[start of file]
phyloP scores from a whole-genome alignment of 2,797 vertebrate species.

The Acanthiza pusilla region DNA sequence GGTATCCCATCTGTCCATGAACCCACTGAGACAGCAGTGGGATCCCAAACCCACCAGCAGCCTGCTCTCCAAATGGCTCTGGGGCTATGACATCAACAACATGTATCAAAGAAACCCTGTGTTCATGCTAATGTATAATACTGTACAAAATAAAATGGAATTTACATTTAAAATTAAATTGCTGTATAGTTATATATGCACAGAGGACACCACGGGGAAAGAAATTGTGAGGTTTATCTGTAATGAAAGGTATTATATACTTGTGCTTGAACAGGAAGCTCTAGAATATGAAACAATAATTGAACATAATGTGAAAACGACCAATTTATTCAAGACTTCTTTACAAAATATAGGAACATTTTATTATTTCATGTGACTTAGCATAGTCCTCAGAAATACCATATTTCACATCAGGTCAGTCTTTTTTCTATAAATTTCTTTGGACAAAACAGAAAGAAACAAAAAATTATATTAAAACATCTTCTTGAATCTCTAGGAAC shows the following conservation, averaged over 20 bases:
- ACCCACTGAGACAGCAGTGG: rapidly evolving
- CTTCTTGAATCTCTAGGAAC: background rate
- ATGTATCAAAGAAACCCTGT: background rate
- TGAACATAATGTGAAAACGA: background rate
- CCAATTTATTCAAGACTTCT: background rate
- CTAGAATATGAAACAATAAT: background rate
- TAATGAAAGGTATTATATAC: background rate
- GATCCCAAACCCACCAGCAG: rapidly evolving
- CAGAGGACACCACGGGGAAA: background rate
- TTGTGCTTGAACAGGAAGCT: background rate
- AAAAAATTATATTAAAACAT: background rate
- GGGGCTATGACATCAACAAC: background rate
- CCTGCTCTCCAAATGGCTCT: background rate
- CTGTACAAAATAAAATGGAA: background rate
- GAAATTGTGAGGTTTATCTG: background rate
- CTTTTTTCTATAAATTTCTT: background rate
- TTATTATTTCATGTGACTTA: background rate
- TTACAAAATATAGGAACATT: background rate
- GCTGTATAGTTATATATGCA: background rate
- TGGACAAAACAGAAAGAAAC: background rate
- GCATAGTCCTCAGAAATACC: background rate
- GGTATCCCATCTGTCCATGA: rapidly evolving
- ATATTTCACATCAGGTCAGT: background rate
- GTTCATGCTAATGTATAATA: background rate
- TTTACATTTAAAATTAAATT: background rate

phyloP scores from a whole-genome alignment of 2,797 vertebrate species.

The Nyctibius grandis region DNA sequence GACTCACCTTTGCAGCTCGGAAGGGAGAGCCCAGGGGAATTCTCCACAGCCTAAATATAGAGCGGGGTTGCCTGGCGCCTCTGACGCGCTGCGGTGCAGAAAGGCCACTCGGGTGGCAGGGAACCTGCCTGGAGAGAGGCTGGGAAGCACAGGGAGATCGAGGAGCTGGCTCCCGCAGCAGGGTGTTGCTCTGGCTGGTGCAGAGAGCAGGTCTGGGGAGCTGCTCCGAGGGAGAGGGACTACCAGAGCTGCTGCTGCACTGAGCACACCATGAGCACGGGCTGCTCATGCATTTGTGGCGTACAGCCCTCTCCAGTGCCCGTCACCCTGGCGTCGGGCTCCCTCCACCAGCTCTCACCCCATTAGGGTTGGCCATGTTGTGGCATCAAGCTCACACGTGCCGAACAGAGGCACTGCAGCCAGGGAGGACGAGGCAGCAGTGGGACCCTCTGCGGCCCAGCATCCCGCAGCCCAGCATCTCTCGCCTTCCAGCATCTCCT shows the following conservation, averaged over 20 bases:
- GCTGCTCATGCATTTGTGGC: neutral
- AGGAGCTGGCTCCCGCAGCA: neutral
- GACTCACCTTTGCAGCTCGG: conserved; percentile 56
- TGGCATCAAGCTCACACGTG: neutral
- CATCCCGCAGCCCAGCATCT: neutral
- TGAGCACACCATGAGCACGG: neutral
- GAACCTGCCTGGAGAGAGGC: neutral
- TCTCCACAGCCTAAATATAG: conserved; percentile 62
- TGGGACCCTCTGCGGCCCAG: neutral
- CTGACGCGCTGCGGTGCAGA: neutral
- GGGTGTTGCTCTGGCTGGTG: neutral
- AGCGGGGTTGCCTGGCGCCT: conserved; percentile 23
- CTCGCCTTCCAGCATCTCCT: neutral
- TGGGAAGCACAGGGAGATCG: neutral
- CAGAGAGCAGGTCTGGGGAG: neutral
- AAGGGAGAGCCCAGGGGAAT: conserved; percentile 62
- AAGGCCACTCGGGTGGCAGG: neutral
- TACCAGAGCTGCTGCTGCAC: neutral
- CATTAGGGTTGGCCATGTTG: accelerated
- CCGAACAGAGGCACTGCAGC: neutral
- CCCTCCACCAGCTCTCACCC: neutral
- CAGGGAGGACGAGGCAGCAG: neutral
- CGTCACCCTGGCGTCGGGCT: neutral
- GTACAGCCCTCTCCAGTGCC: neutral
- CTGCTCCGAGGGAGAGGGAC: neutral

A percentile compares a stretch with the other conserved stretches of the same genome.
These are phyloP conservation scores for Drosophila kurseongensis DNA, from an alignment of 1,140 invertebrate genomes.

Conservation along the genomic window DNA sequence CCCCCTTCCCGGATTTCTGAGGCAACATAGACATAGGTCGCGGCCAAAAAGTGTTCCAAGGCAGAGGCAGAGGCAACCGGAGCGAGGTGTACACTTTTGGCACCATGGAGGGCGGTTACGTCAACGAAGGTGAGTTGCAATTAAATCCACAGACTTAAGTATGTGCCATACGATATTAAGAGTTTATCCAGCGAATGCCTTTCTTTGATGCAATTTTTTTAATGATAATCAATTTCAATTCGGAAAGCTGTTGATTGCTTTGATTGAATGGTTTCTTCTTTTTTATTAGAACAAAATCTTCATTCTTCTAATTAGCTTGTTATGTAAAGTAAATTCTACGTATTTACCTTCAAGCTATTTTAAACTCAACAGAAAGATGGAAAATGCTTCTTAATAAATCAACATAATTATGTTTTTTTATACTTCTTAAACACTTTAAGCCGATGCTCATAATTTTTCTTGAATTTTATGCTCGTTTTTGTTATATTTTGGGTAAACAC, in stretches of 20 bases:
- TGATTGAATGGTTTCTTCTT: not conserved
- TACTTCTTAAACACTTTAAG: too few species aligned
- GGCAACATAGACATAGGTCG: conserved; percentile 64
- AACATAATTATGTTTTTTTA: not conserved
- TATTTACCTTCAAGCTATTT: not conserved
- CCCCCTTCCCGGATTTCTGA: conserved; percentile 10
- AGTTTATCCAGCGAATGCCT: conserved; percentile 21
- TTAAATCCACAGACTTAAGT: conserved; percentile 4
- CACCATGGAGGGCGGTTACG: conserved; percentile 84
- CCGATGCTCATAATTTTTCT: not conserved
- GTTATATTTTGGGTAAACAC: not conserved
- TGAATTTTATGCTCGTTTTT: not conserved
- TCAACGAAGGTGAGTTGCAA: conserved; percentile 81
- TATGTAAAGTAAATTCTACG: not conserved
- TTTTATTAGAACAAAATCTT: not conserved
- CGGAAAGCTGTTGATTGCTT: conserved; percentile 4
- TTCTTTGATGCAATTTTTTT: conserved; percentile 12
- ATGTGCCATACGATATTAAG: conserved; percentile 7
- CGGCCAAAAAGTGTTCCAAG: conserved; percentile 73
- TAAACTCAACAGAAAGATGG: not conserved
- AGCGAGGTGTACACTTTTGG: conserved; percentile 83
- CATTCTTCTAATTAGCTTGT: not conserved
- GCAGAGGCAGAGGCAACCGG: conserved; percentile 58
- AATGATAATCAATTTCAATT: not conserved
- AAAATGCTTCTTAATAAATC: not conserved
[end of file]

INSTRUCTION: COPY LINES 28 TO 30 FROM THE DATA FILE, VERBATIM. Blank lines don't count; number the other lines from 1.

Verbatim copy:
phyloP scores from a whole-genome alignment of 2,797 vertebrate species.

The Nyctibius grandis region DNA sequence GACTCACCTTTGCAGCTCGGAAGGGAGAGCCCAGGGGAATTCTCCACAGCCTAAATATAGAGCGGGGTTGCCTGGCGCCTCTGACGCGCTGCGGTGCAGAAAGGCCACTCGGGTGGCAGGGAACCTGCCTGGAGAGAGGCTGGGAAGCACAGGGAGATCGAGGAGCTGGCTCCCGCAGCAGGGTGTTGCTCTGGCTGGTGCAGAGAGCAGGTCTGGGGAGCTGCTCCGAGGGAGAGGGACTACCAGAGCTGCTGCTGCACTGAGCACACCATGAGCACGGGCTGCTCATGCATTTGTGGCGTACAGCCCTCTCCAGTGCCCGTCACCCTGGCGTCGGGCTCCCTCCACCAGCTCTCACCCCATTAGGGTTGGCCATGTTGTGGCATCAAGCTCACACGTGCCGAACAGAGGCACTGCAGCCAGGGAGGACGAGGCAGCAGTGGGACCCTCTGCGGCCCAGCATCCCGCAGCCCAGCATCTCTCGCCTTCCAGCATCTCCT shows the following conservation, averaged over 20 bases:
- GCTGCTCATGCATTTGTGGC: neutral